This is arguably the most crucial condition for a work-related injury. It needs to be the result of what an employee does at the workplace during his or her regular shift.
For example, imagine an employee who needs to lift boxes for a living. One day, the employee tore his bicep as a result of lifting a heavy box. The employee’s injury should have transpired in the workplace during a regular shift.
Because the injury occurred performing a work-related task, his or her injury will tick all the boxes for what a work-related injury is.
4. The Injury Needs to Cause Physical, Emotional, or Mental Impairment or Damage
Lastly, a work-related injury in Minnesota needs to take the form of impairment. An impairment or injury does not need to be physical. It can also be emotional, cognitive, sensory, or even mental.
If an injury leads to problems in normal daily function, it is an injury, whether it is physical or not. And, if the injury satisfies the first three conditions mentioned, the injury is work-related and merits workman’s comp in Minnesota.
How an Employee Files a Workman’s Comp Claim in Minnesota
A workman’s comp claim follows a work-related injury in Minnesota. There are two main requirements for an employee to file a workman’s compensation claim in the state.
It begins when an employee reports a work-related injury.
Work Injury Report
An employee needs to report a work-related injury. The report serves as evidence for the circumstances surrounding the work-related injury.
A work injury report needs to contain the following details:
- The time of the injury
- The location
- What the employee was doing
- Witnesses, if there were any present during the time of the incident
A permanency rating is expressed as a percentage. It indicates the severity of an injury. More importantly, it also grades the degree of impairment and how permanent an injury is.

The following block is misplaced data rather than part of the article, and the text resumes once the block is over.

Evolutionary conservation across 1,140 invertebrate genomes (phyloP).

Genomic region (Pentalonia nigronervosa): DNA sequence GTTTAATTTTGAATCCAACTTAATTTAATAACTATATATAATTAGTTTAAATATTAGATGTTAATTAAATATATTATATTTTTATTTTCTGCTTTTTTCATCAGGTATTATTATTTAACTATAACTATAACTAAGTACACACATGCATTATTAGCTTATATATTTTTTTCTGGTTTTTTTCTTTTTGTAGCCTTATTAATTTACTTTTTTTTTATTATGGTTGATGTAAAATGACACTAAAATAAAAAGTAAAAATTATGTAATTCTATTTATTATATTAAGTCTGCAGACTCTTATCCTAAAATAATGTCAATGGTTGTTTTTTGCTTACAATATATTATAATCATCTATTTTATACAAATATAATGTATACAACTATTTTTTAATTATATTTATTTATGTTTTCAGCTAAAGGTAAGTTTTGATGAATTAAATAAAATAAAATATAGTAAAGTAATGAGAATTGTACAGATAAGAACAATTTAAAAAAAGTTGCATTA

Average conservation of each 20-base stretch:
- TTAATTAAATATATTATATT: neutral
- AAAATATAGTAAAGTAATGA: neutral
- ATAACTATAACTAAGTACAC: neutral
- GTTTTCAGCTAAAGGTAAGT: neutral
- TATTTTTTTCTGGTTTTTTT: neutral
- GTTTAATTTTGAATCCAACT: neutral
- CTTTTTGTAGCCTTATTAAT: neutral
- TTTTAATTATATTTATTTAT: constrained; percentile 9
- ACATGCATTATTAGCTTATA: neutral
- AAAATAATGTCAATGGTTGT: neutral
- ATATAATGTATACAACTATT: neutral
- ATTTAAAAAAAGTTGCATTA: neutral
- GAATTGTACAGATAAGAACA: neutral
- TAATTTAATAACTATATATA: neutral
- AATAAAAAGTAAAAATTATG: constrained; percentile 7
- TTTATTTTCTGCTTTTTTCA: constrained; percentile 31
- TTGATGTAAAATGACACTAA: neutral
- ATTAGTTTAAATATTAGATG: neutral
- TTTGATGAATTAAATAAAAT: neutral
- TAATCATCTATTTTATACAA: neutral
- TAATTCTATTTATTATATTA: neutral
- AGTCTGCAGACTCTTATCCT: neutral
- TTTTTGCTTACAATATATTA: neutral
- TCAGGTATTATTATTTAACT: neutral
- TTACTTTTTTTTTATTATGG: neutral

A physician determines the extent of an injury. From the results of the assessment, the physician will assign a permanency or impairment rating. The permanency rating is the basis of compensation in Minnesota.
Different schedules or classifications of workman’s compensation benefits depend on the physician’s permanency rating.
Who Shoulders the Costs of Workman’s Comp Minnesota Employees are Entitled to?
As mentioned earlier, Minnesota is a no-fault state. In other words, although an employer has some accountability, the employer does not shoulder the costs.
It is for this reason that the state requires all business owners to carry business liability insurance. Part of the coverage of business liability insurance is workman’s comp insurance. Workman’s comp insurance pays for everything, including:
- Wage loss benefits
- Medical care
- Benefits for the injured employee’s dependents
- Vocational or rehabilitative training or other associated benefits
In short, an employer’s insurance provider shoulders the costs of workman’s comp in Minnesota.
Business Owners in Minnesota Need to Know How Workman’s Comp Works
Knowing how workman’s comp works in the state can help you as an employer. Not only can it keep you away from litigation, but it can help you go about resolving disputes in compensation easily.
If you are an employer and you have questions about workman’s compensation in Minnesota, ask a lawyer who specializes in it. We at Osterbauer Law have the expertise and experience to give you the insight into workers’ compensation in Minnesota.
Call us now for inquiries about workman’s comp in the state!